PBS News Hour: In Tornado Alley, forecasting severe weather with drones
More than 100 tornadoes touched down in Oklahoma last year, and a new multi-million-dollar grant to four universities in the heart of Tornado Alley may lead to better information about where and when severe weather may strike. NewsHour's Stephen Fee reports from Oklahoma.
PBS News Hour: While the drone industry zooms, regulation lags
Professional and recreational uses for drones have driven a fast-growing industry, but safety and privacy laws are struggling to keep up. Science correspondent Miles O’Brien reports on why everyone from farmers to football coaches are flying drones, and what challenges the government faces in regulating the unmanned aerial vehicles.
PBS News Hour: During a flood, these drones can help identify water contamination
Surprisingly little is known about the toxins that lurk in floodwaters. In Hurricane Florence's aftermath, scientists, environmental groups and public health officials are studying the impact of contaminated water and raising concerns about lack of water quality alerts. Rapid water tests, drones and autonomous boats are promising new tools to identify contaminants more quickly. Cat Wise reports.
PBS News Hour: How to protect Mexico's unhatched sea turtles? Drones.
More commonly, aerial drones can be used by governments for spying on enemies. And now in Mexico, they're being used to keep an eye out for and protect unhatched sea turtles. Hari Sreenivasan reports. View Full Story/Transcript: http://www.pbs.org/newshour/bb/protec...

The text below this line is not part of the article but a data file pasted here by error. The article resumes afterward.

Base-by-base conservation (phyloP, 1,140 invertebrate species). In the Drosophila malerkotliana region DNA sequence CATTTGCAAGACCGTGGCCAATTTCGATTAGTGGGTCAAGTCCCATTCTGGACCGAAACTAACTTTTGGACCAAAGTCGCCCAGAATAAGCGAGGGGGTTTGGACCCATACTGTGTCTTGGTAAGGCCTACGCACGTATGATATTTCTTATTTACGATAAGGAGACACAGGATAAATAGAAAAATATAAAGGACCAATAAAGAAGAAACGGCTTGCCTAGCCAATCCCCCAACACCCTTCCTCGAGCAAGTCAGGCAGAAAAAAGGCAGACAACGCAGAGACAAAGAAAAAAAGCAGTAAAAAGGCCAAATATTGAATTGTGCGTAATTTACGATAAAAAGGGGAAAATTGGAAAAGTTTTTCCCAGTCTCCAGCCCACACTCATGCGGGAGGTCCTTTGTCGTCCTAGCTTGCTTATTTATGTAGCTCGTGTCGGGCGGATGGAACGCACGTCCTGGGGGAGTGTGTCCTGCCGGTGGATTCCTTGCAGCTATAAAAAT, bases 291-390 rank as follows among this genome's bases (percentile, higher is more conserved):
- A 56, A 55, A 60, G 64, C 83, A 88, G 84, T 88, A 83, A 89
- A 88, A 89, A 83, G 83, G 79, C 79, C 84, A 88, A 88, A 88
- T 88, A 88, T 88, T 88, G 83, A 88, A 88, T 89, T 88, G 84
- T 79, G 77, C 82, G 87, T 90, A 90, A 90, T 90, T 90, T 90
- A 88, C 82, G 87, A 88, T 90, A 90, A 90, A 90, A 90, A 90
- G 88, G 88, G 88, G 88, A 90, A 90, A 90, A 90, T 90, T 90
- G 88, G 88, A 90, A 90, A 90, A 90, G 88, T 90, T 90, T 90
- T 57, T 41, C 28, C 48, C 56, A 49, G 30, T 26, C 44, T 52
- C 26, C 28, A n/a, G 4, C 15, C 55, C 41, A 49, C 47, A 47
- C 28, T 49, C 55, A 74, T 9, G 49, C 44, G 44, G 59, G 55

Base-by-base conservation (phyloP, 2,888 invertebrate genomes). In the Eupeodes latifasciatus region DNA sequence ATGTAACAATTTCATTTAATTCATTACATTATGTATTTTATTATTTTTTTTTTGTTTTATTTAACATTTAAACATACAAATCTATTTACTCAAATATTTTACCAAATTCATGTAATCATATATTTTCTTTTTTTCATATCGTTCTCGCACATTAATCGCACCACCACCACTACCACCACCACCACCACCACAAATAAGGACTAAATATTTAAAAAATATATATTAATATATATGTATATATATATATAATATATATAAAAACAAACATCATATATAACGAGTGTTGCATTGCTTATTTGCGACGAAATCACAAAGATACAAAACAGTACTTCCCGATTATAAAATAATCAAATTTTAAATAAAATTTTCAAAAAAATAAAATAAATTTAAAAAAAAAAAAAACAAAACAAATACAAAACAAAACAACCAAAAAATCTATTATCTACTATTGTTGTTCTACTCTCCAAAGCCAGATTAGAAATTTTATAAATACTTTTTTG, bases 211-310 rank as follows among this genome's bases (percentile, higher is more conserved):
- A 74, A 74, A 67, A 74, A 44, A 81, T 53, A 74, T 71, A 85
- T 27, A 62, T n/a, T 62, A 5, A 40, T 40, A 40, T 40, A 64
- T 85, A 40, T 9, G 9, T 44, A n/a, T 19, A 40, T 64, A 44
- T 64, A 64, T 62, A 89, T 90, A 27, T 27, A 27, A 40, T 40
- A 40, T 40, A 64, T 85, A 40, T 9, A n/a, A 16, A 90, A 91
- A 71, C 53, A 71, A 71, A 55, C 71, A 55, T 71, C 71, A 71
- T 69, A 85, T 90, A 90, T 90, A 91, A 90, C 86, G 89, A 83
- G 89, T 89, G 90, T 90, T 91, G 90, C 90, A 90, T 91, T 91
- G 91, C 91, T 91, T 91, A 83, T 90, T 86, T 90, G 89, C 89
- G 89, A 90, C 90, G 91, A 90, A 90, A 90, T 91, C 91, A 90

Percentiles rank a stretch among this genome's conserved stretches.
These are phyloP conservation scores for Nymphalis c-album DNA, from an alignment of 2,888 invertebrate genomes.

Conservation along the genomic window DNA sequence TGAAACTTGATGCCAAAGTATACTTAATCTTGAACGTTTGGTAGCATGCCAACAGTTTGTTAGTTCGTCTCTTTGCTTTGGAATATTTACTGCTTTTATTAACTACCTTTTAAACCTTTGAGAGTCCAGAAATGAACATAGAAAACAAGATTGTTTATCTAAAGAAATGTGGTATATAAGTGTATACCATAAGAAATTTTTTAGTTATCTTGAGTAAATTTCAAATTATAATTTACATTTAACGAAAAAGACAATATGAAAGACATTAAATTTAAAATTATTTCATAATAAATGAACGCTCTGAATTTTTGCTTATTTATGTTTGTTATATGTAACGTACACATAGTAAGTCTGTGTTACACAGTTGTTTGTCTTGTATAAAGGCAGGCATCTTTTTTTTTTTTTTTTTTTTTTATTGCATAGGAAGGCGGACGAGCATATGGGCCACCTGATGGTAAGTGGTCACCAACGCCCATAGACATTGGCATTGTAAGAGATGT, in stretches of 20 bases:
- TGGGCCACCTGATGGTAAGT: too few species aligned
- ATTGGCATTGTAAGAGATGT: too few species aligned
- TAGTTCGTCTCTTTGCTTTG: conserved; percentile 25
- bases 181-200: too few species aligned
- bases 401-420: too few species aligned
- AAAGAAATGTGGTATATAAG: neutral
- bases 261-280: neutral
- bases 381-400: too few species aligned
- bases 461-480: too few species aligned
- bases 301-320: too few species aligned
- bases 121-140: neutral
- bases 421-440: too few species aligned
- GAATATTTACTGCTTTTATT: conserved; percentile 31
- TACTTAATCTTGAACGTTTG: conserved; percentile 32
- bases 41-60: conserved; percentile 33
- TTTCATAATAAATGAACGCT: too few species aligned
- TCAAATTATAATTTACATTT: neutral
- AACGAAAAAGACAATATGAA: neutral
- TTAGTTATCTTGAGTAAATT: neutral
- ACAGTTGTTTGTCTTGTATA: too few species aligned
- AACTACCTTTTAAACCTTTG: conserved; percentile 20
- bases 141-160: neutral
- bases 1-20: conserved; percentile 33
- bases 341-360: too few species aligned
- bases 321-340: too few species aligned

PBS News Hour: Archaeologists in Peru add drones to their list of tools
In Peru, drones are keeping a watchful eye on some ancient cultural sites endangered by encroaching development or other perils. In our Culture at Risk series, Jeffrey Brown reports on how archaeologists and government officials are using the new technology to protect the country’s heritage from above.
PBS News Hour: Dutch police use eagles to hunt illegal drones
Police in the Netherlands are taking a unique approach toward finding illegal, and potentially unsafe, drones. They are the first in the world using eagles to hunt and catch them. The NewsHour Weekend's Christopher Booker has more.
The 6 Most Important Rules for Drones Explained ⚠️
Are there special manners for drone pilots? Yes, there are. Take a look and fly your drone like a gentleman - or simply like a professional. I won't refer to paragraphs, but to our code of honor.
PBS News Hour: Rise of Domestic Drones Draws Questions About Privacy, Limiting Use
The increased domestic use of small unmanned aerial devices known as drones have spurred enthusiasm from law enforcement officials to amateur photographers. But the evolving use of the technology has also triggered privacy concerns. Hari Sreenivasan reports on the debate surrounding acceptable uses of domestic drones.
PBS News Hour: How will thousands of drones impact already crowded skies?
In just a few years, drone aircraft might be delivering orders from Amazon to your door -- at least, that's what Amazon CEO Jeff Bezos said. But first states and the federal government are wrestling with the implications of many new, pilotless aircraft -- how they might affect civil liberties -- and how to keep them out of the way of manned aircraft in skies that are already crowded.